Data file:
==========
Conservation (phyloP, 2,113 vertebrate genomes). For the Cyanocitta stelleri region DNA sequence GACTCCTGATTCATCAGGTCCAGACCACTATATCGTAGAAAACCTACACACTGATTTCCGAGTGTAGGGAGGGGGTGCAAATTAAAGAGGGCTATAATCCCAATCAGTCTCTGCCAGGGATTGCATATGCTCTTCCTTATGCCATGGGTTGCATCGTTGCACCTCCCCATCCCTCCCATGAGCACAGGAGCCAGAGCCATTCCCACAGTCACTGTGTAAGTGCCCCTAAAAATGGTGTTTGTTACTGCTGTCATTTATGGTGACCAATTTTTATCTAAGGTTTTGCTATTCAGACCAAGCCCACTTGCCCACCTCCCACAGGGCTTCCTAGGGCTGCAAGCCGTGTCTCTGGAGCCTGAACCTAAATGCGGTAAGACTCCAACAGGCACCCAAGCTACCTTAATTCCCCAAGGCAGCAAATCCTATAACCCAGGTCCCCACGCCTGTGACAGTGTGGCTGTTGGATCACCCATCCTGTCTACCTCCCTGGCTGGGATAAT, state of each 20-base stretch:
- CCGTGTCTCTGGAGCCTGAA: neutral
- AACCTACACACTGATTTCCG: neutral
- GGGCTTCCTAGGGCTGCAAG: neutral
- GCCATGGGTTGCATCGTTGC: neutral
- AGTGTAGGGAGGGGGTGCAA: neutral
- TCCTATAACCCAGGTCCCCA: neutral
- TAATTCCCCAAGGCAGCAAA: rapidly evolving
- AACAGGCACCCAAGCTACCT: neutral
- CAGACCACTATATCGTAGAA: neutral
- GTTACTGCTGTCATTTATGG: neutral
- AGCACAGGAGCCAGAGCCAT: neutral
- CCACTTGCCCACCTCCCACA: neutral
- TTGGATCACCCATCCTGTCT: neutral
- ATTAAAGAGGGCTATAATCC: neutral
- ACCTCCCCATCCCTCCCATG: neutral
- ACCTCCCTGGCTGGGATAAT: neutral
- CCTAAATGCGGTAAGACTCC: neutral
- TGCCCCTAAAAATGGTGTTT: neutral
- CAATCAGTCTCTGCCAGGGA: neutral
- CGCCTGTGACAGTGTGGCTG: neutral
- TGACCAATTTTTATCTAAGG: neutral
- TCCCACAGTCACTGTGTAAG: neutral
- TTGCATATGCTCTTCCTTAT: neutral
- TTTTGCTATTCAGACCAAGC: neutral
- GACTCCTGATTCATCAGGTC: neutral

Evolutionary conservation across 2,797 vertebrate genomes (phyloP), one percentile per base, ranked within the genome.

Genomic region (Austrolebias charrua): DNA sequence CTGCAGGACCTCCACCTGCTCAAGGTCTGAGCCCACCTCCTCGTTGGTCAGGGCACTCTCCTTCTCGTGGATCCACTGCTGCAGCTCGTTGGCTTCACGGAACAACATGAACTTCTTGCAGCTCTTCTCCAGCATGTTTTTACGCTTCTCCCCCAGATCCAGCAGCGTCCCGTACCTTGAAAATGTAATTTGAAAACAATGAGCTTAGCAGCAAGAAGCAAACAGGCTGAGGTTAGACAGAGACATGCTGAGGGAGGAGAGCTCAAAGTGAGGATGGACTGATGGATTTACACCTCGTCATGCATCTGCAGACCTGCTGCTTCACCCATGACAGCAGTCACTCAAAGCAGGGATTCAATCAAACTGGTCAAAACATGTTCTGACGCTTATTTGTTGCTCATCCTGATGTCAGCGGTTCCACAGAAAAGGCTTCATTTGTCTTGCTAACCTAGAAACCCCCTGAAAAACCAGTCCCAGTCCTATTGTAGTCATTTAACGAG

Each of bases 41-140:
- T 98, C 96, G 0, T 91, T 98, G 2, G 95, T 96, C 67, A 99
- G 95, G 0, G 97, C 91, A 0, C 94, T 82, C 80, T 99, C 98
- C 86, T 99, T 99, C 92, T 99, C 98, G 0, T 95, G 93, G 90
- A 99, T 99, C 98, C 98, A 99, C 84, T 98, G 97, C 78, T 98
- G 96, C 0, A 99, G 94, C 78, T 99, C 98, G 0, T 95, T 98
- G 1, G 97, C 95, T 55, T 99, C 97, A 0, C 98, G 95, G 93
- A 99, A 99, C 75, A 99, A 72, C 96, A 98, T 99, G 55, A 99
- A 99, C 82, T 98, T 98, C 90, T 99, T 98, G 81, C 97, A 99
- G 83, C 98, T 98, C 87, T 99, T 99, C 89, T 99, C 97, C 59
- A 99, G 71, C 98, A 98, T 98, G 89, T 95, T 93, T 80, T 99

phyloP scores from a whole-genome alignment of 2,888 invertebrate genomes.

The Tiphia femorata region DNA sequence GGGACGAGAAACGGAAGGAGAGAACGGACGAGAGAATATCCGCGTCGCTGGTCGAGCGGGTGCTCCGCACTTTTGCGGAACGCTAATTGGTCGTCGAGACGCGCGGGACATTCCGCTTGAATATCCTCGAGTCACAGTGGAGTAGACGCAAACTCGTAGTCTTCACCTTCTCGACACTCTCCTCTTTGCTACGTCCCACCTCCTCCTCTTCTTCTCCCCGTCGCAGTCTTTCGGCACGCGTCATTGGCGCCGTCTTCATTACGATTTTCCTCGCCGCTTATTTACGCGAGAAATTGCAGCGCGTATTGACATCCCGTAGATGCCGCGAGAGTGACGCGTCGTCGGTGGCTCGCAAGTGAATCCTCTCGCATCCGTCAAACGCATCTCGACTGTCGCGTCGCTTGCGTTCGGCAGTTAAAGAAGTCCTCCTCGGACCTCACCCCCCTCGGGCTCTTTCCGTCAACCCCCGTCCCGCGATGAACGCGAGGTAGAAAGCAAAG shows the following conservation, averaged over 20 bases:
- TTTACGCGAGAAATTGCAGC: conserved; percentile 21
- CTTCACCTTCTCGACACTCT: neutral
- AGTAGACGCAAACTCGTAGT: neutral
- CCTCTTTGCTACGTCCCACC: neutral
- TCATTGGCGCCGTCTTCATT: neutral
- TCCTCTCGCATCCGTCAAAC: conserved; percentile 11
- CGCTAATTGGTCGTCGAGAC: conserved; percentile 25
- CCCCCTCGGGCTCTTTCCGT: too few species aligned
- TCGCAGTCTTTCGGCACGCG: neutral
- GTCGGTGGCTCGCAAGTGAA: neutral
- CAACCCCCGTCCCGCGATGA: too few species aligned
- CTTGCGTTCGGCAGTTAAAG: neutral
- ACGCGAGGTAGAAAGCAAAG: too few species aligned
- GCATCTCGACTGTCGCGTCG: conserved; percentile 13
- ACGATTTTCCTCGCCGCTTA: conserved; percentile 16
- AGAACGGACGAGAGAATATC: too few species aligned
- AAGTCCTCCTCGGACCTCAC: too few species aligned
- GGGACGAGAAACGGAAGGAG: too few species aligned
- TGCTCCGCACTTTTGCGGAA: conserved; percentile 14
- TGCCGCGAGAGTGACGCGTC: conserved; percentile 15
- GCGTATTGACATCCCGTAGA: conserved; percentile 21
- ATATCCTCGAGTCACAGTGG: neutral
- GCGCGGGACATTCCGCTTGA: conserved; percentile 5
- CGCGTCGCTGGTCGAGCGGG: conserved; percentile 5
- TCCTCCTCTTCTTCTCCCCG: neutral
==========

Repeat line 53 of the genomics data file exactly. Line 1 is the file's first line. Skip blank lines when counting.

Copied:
- CTTGCGTTCGGCAGTTAAAG: neutral